At exactly 4:53 p.m. Haiti was
suffering, a Tuesday evening of January 12, 2010 wasn’t so pleasant for
Haitians. This monster came barging in at full energy, this monster felt no
remorse for the Haitians hitting them at a magnitude of 7.0. leaving thousands
of people dead.
of Haiti and strike of the 2010 earthquake
Haiti is in the northeast Caribbean, Port-au-Prince being the
nation’s capital. Haiti has suffered other natural disasters, such as
hurricanes and tropical storms. Nothing
compares to the 2010 hurricane, which was the strongest the region had in more
than 200 years. Other than this earthquake being the strongest the region had,
Haiti is also the poorest country in the Western Hemisphere, resulting in
political corruption and violence, malnutrition, disease and limited education.
Being the poorest country and getting hit by an earthquake with a 7.0 magnitude
is truly unfair.
does this all mean?
A 7.o magnitude in the Richter scale means
major earthquake, equals serious damage. In this case an earthquake happens due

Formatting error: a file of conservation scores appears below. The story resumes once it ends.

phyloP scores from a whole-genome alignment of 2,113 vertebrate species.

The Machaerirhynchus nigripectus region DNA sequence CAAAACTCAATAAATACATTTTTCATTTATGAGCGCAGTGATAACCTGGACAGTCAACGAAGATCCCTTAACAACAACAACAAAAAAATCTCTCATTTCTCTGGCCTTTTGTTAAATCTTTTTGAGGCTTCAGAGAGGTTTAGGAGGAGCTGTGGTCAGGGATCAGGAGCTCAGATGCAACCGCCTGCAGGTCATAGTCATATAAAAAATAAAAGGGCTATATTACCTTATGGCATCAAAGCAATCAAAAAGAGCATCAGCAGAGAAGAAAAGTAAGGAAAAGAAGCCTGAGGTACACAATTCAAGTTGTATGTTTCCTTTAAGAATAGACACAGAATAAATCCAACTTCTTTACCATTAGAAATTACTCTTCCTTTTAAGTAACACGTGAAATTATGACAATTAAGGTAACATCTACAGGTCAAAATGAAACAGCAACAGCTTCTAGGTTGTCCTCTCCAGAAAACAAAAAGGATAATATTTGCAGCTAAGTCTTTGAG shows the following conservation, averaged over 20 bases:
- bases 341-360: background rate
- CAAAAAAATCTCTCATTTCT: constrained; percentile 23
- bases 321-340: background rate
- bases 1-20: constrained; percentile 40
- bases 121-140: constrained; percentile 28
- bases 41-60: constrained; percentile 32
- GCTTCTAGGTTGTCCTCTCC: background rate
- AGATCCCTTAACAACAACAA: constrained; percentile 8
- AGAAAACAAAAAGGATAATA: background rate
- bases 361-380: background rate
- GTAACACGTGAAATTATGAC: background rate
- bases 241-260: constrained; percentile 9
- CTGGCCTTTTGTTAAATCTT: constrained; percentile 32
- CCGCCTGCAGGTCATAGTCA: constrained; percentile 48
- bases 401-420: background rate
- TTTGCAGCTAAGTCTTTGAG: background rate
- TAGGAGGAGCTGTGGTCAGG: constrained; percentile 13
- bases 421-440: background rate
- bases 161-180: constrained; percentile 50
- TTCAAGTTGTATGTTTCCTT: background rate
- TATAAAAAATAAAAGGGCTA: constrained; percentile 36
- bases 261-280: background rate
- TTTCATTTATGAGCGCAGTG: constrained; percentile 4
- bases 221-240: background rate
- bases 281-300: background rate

to tectonic plates. Tectonic plates move around, slide past one another and
bump into each other. Tectonic plates tend to have edges that are called plate
boundaries, which are made of faults. The faults are rough edges that get suck
while the plate keeps on moving. Eventually the edges tend to unstick on one of
the fault and it causes an earthquake. Once
the faults unstick, the stored energy built into the moving particles causing
friction to release the energy. Which forms into seismic waves. Shaking the
earth while moving through it. Once it reaches the surface of earth, they shake
anything that’s on their way. The two types of seismic waves are S waves and P
waves. The P waves tend to travel faster than the S waves. If someone is closer
to the earthquake they’ll probably feel he P wave first and then, the S wave
would come right after. On the other hand, we have a subduction zone which is a
region of the Earth’s crust, where tectonic plates meet. There’s a divergent
boundary, which is basically a trench. There’s the convergent boundary, where
the plates collide and form mountains. Lastly, the transform boundary where the
plates tend to slide past each other, creating a fault line.